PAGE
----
BEAVER FALLS — Despite rainy, frigid weather, two local runners recently completed a 100-mile run.
Running partners Cheryl Steiner of Beaver Falls and Rachael Peters of Watson competed in the Mountain Lakes 100 in Oregon in September, finishing in just over 28 hours.
Due to fire damage, the location of the race changed to Clackamas Lake Historic Ranger Station instead of the usual Olallie Lake. The scenic route ran mostly along the Pacific Crest Trail with reportedly “the best trail running Oregon has to offer — technical and rocky sections, views of mountain peaks and lakes, and luscious sections of single track.”
“It was a beast,” said Ms. Peters of the run. “I’m pretty excited, now I won’t have to do it again.”
She noted it rain during most of the race with temperatures in the 40s.
“It was cold and wet — it was miserable,” she said. “Some dropped out due to hyperthermia — some were dressed in tank tops.” Laughing, she added the most rewarding aspect of the run was “completion.”
She noted the worst part of the run was getting through the night because it was cold and wet.
The overnight segment of the 100-mile run, for which competitors only had 30 hours to complete, was 40 miles down and back.
“We were freezing cold and soaking wet which made it miserable,” she said, noting there was no time for sleep.
But her friend and running partner kept her going.
“Finishing a 100 miler is never a given, there are so many things that can happen or go wrong,” said Mrs. Steiner. “The courses are challenging, sometimes people fall and get injured. Many people have stomach issues and can’t hold down food or drink, and cannot continue. Just completing one is immensely rewarding, after all the hard training you put in. This run I was especially happy for Rachael, to see her complete her first 100 mile.”
Mrs. Steiner agreed the most difficult part the run was the weather.
“I don’t like the cold, and prefer very warm temperatures,” she said. “We didn’t expect rain. We left home eight days before the race and the weather forecast wasn’t predicting rain so I didn’t bring all my rain gear. We did go out and purchase rain gear, but it was still hard to stay dry and we were soaked most of the day, especially our feet. The temps were mostly in the 40s, and may have even dipped in the 30s in the higher elevations, so I was miserably cold.”
The running duo had a support system with Mrs. Steiner’s husband Jay.
“At about 57 miles, we finally met with Jay again,” she said. “He was at an aid station with the RV rental and were able to completely change our clothes and get warm. We decided to put gallon baggies over our socks before we put our sneakers on, and this worked well to keep our feet dry and warm.”
Mrs. Steiner said her husband and stubbornness kept her going.
“He’s always our biggest cheer leader and supporter,” she said. “Stubbornness also plays a big role, and just the desire to finish. Even though I know Rachael would’ve finished with or without me, I really wanted to finish this one to be there for her on her first finish.”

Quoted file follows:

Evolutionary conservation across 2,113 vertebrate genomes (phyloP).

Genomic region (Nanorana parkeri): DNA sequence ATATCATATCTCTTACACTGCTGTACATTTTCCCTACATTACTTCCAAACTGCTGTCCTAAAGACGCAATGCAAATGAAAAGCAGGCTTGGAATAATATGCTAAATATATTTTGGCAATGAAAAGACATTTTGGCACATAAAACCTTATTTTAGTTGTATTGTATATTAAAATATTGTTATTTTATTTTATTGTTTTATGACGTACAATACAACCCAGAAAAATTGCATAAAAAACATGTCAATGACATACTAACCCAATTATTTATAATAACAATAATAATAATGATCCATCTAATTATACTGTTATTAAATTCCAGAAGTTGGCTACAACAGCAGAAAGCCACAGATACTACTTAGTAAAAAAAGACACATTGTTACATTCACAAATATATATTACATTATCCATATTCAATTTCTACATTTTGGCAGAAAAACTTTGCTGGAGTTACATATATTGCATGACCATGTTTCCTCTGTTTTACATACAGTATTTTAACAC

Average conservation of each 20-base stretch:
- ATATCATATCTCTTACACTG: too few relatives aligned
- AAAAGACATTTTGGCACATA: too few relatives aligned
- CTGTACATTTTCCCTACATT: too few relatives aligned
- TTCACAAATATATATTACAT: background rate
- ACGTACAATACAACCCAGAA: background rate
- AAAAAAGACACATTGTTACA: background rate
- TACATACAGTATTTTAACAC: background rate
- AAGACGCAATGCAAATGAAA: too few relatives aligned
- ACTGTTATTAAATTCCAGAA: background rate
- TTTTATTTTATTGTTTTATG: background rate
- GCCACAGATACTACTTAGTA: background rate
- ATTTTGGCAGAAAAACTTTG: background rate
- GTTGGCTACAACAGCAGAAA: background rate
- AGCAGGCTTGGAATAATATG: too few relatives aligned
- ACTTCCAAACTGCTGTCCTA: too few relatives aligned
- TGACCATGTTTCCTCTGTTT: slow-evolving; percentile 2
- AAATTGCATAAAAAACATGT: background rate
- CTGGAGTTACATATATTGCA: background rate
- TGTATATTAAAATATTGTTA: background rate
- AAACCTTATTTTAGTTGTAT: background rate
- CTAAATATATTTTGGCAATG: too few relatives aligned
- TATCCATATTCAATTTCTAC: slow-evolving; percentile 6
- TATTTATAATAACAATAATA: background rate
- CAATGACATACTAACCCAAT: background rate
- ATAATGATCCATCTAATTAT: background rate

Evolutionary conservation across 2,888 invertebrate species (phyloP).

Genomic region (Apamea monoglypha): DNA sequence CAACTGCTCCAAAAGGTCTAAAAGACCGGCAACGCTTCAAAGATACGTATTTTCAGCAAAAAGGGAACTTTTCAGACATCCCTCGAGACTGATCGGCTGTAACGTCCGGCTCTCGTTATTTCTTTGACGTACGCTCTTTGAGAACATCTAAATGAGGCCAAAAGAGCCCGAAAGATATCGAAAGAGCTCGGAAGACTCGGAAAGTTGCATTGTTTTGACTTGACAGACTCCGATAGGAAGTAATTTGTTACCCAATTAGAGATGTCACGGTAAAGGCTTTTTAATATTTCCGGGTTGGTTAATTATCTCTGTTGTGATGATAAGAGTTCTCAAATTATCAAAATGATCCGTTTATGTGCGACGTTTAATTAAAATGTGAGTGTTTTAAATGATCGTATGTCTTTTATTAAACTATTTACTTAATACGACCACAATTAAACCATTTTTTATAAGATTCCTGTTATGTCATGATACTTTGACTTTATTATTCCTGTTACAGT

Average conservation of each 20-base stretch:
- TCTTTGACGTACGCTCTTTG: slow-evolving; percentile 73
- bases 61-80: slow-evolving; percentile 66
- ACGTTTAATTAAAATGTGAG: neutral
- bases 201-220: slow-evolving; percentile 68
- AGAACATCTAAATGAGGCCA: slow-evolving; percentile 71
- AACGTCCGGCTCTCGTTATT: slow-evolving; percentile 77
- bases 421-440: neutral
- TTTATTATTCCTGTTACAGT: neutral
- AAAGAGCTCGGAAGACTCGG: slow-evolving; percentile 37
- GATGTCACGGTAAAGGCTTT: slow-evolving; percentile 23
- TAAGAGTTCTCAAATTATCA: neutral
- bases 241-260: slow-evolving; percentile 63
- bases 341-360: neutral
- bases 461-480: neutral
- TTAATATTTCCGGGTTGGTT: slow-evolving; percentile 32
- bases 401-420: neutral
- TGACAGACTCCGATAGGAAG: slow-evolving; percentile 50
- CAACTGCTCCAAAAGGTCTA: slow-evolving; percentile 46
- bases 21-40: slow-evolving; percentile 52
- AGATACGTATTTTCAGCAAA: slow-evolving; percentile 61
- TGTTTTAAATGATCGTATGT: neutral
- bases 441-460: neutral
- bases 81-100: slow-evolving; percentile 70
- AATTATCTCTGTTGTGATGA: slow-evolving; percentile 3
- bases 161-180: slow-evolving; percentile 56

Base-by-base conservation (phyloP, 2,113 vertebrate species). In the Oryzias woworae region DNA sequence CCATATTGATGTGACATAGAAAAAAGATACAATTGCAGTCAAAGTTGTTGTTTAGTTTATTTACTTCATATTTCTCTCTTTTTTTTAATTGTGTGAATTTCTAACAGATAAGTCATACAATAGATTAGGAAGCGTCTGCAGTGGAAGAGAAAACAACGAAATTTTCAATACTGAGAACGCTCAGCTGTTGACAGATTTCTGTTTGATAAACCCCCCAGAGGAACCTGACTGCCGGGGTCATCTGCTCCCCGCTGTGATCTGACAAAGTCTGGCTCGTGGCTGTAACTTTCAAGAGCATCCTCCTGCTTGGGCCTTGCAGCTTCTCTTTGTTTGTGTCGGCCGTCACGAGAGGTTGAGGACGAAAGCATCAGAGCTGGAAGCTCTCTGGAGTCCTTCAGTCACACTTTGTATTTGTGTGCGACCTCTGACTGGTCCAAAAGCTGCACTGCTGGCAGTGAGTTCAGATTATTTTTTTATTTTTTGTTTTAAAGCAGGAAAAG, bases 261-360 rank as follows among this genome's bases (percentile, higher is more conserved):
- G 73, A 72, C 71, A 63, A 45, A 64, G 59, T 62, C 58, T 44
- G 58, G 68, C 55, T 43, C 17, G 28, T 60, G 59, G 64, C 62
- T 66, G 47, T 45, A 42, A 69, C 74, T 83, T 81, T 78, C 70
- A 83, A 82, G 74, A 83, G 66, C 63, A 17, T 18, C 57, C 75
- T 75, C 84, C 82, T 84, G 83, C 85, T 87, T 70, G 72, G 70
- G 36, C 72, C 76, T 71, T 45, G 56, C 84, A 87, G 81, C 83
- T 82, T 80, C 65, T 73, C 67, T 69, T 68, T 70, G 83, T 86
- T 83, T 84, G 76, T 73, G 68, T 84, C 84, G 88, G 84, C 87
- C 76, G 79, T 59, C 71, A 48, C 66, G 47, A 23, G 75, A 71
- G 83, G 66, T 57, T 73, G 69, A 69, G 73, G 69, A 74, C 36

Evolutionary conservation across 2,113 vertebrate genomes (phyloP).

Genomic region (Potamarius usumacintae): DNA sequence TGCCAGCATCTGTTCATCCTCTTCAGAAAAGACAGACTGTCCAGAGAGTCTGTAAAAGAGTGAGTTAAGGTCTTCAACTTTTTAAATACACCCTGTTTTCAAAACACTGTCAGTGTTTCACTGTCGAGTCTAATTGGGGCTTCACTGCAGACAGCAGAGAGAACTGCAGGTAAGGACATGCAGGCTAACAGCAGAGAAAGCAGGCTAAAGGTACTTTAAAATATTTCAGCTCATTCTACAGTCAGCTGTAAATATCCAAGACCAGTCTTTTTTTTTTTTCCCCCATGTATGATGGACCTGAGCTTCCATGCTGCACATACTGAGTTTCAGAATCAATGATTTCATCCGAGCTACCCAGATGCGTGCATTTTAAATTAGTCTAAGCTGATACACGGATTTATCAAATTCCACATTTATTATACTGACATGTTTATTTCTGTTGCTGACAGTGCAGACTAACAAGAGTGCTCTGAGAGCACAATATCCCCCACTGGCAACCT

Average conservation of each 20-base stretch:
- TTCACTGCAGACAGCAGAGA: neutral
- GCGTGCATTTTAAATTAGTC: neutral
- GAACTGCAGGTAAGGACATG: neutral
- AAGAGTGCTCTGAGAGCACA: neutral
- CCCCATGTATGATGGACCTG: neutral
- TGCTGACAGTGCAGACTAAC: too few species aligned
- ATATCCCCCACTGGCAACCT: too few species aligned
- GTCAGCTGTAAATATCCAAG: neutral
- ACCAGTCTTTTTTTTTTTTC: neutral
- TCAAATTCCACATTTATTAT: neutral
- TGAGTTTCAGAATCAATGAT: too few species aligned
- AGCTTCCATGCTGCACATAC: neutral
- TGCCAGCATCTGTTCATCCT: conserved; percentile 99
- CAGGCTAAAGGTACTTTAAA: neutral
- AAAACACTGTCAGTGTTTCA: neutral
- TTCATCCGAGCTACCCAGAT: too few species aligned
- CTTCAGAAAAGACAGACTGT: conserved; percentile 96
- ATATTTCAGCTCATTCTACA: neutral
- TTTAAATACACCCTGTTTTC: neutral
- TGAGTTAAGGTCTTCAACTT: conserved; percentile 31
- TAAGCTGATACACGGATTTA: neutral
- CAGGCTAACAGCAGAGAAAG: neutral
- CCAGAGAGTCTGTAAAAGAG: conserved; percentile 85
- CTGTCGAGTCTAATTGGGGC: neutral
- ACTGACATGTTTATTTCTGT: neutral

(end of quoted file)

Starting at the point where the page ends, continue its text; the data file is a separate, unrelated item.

Although some take time to sleep or rest, the Peters-Steiner team did not.
“I do not even like to ever sit down at the aid stations, because I stiffen up especially when very cold and find it harder to get moving again,” said Mrs. Steiner. “They had tents and chairs, with electric heaters at the aid stations. It would have been far too tempting to not head out on the trail again.”
Mrs. Steiner admitted there came a point where she was ready to give up.
“At about 45 miles we had reached a high elevation point, and would remain up on the high ridge for about another 25 miles,” she recalled. “It was cold and windy, and we were soaked to the bone. The thought of not even being half way, and still having 55 miles to go was pretty daunting. I actually tried to text Jay and tell him I was going to drop at the next aid station because I was frozen. But the text never went through, and when we got to the next aid station at mile 49, he wasn’t there — he was only allowed at five different aid stations. The aid station ended up being in the middle of nowhere, with no way for the volunteers to get us out anyway. So there really was no choice but to head to mile 57 and meet Jay. By the time we got there, I was in a different mind-set after I got warmed up, and knowing we were well over half way at that point.”
The ladies were pleased with their results finishing in 28 hours, 4 minutes and 41/42 seconds.
Mrs. Steiner finished 63 out of the 89 finishers and 20th for females right behind Ms. Peters in both groupings.
Having run a number of ultra races, Mrs. Steiner was ranked 71.4 for the average, based on age and number of ultra ran. “I have 12 results, some ultras I’ve placed as high as the 92nd percentile, others I’ve not had such good days, and placed as low as 45th percentile — 71 is my average,” Mrs. Steiner explained. “This is Rachael’s only result on the website, so she ranked 71% for this race only. She finished seventh out of 12 for her age group.”
Mrs. Steiner said she was happy to finish.
“My pie in the sky goal is to finish one in under 24 hours — maybe someday,” she said.
On the other hand Ms. Peters said she has crossed doing a 100-mile run off her bucket list and does not plan to run another.
“Never again,” she said, noting, “50 will be my max.”
As part of signing up for the Mountain Lakes 100, participants were required to perform trail work.
For their commitment, the local runners performed two days of work on the Otter Creek Horse Trails, rerouting trails that were too steep, or overused, to new areas under the direction of a Department of Environmental Conservation officer.